Evolutionary biology

News from biology, and its implications for engineering

Thursday, December 23, 2004

Selective Pressure Initiates Change

I remember a scary building, now long since demolished, in the sciences complex at the University of Oregon in Eugene. This must have been the late 1970's -- I had a key to most of the science buildings, and would explore the nooks and crannies in my off hours, to clear my head. The scary one was abandoned, and had a "danger: radiation" sign on almost every door from the outside all the way through to the bathrooms. It was filled with sinks and tables that made a Geiger counter sing.

This was a biology laboratory. What on earth was all this unnaturally concentrated radiation for? What did it have to do with biology? The answer, as it turns out, is "nothing".

These labs were for drosophila research. Generations of fruit flies were bred with different artificial levels of background radiation in order to 1) quantify the genetic damage induced by the different levels and 2) track the journeys of mutations over generations.

Although much was learned about the structure of the genetic transmission, the impetus for the research was a theory, which is now discredited, but which is still found in the "background dogma". It asserts that the genetic variation which fuels natural selection emerges through x-ray induced genetic mutation. This was, with hindsight, a convenient interpretation of Darwinism in the Age of the Atom. In much the same way "Social Darwinism" -- more-or-less preaching the survival of the strong individual -- was a convenient interpretation of Darwin in the age of the Robber Barons.

The idea that "hopeful monsters provide this necessary variation" flew in the face of a basic observation: living things tend to be quite healthy, but genetic damage tends to kill or maim. The mutated drosophila certainly confirmed this observation.

I saw the answer to this conundrum presented quite clearly, although not generalized, on a NOVA program the other day, about dogs. Under selective pressures -- for example "friendliness towards humans" -- foxes undergo changes in metabolic and hormonal pathways, and developmental timing, that radically change their morphology. They look like domesticated dogs in the subsequent generation. [From experiments by Dmitri Belyaev]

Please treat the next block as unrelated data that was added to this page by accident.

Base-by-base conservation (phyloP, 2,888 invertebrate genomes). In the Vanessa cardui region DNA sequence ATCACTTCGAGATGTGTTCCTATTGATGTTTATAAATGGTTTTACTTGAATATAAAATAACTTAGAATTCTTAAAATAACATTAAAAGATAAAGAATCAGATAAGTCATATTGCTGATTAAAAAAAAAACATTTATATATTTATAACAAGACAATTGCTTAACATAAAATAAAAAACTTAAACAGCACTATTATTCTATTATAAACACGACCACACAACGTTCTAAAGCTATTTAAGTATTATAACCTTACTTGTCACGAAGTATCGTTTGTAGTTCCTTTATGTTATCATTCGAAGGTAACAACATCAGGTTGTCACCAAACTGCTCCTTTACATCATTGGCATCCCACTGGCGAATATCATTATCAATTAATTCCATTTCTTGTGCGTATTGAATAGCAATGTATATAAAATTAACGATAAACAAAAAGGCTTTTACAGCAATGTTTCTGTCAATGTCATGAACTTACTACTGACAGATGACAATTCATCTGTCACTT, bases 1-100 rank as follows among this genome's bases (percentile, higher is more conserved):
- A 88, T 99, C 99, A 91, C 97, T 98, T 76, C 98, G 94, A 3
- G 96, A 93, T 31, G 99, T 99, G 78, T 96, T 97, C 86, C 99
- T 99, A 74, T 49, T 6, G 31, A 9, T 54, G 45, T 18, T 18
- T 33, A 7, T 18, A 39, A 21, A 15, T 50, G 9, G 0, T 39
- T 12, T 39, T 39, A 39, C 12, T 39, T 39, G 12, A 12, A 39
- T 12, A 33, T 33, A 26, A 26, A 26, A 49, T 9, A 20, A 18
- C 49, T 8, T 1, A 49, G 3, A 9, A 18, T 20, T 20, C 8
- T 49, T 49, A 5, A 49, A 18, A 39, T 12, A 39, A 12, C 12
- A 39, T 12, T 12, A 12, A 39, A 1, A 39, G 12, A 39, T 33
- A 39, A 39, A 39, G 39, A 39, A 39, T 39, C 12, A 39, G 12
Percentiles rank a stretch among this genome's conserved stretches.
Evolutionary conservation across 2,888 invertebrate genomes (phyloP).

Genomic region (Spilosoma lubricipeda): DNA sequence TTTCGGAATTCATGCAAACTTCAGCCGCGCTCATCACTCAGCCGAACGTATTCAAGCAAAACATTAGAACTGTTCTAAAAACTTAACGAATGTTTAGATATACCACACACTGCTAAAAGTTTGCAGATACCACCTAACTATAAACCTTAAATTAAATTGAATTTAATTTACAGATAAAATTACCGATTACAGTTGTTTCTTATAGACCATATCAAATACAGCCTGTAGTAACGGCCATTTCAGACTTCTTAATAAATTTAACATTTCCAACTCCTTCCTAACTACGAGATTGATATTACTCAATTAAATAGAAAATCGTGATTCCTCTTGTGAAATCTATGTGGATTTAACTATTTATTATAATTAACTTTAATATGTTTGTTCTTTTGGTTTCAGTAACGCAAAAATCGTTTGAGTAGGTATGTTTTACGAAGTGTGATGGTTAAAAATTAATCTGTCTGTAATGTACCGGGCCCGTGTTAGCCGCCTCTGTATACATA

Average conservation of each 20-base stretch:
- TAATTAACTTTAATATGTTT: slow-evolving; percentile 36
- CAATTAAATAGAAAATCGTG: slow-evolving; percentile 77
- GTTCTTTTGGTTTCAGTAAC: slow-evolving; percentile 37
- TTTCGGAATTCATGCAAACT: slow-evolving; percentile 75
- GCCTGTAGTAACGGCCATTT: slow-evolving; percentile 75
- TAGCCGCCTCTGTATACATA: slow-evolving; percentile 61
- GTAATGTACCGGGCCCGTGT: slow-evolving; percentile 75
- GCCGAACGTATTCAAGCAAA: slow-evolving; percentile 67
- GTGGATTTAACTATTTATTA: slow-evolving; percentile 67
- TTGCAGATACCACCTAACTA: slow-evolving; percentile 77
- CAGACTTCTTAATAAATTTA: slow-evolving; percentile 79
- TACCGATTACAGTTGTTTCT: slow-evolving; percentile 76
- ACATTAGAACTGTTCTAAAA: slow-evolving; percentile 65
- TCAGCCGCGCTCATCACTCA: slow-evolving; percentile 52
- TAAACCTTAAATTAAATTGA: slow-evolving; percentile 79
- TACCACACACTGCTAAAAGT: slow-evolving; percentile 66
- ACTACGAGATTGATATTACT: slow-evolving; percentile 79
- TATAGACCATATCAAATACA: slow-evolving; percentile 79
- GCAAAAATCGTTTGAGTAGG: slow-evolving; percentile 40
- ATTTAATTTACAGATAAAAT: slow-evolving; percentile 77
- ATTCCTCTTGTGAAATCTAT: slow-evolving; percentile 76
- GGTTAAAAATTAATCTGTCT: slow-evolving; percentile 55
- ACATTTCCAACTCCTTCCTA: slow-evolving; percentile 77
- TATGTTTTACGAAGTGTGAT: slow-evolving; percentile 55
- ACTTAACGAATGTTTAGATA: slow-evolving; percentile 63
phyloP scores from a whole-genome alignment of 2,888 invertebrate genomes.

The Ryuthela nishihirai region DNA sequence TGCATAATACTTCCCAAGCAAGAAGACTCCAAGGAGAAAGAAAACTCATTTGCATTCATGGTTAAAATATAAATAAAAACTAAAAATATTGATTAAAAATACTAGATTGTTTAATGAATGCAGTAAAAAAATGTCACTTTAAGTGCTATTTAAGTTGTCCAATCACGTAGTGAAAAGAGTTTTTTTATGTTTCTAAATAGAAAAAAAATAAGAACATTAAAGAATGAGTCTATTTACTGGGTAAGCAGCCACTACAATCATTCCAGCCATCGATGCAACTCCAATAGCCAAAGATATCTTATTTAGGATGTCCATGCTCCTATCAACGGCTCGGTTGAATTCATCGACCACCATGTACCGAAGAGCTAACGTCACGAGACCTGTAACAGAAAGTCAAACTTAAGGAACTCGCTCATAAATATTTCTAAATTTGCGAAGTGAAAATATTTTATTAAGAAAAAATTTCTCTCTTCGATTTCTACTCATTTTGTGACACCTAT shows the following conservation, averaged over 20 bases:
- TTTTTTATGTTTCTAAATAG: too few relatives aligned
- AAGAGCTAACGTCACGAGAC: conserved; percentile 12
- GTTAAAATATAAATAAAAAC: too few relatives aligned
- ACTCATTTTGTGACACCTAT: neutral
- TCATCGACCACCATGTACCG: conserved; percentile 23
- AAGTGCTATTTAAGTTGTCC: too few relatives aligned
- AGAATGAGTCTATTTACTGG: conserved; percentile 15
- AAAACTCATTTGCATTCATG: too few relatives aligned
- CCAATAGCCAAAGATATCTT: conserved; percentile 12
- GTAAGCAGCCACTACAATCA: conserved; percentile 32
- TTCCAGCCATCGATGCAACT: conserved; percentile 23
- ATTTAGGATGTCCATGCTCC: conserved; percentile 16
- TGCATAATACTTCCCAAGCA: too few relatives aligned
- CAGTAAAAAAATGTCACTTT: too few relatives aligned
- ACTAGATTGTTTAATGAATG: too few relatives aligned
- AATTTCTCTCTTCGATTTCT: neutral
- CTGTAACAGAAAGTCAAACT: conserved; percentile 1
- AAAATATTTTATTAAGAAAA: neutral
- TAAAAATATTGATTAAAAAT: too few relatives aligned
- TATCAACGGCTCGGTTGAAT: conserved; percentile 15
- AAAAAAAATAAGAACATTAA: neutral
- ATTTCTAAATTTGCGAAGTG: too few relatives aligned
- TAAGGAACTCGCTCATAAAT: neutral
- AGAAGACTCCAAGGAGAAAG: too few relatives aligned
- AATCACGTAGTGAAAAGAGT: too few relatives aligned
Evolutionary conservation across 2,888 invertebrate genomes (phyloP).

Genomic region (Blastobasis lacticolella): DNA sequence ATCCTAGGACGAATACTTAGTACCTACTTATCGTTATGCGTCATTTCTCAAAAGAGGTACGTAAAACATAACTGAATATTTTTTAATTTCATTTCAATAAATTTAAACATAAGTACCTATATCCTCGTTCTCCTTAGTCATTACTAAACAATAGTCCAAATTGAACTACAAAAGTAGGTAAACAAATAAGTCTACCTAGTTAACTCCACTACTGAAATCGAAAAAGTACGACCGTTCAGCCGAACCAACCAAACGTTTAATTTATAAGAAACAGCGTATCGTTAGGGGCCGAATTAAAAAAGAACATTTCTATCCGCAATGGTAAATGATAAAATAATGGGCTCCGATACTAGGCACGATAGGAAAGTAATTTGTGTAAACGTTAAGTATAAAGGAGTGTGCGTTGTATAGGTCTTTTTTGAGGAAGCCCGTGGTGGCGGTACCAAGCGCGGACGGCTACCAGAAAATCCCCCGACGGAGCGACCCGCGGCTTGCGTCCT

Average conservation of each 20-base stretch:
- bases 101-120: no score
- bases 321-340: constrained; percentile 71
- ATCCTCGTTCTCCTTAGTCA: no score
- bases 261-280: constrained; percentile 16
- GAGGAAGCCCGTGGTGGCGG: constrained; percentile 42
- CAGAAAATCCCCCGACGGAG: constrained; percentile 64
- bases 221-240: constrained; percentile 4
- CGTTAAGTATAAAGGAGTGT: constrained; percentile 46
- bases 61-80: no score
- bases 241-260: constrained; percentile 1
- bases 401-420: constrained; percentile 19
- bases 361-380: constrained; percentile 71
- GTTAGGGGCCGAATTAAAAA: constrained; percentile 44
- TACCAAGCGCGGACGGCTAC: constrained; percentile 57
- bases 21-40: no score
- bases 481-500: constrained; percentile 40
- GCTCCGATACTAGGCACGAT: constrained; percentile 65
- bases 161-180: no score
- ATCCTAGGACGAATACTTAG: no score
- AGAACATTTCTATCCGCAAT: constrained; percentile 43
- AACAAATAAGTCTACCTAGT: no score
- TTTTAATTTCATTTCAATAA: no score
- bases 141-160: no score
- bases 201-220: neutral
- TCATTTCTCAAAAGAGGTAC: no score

Although the specific change in visible morphology may not be 'shaped' by selective pressures, the change itself is still the direct result of selective pressures.  This doesn't require a separate mechanism, such as random mutation introduced by x-rays. The selective pressure itself creates the change, and hence the subsequent variation, simply by 'recruiting' the existing variation and the manifold indirect combinatoric effects of the mechanisms of genetic and epigenetic inheritance.

As is often the case, our cognition tends to separate "roles" in nature before recognizing that they are not so separate. Externally-mutated DNA is not required to act in the role of 'variation fuel' for evolution. I don't mean that DNA mutation doesn't exist. It's just not as fundamental as previously imagined. In some sense, it's a perfect human semantic mistake, emerging from the capture of the broad idea 'genetic variation' by the specific notion of 'randomly mutated DNA'.

Note that much of 'genetic programming' in computer science is based on this superceded notion of random mutation's role. It will need to evolve -- to a newer theory -- if the goal of this technique is to cultivate adaptive power equivalent to that found by evolutionary biologists.


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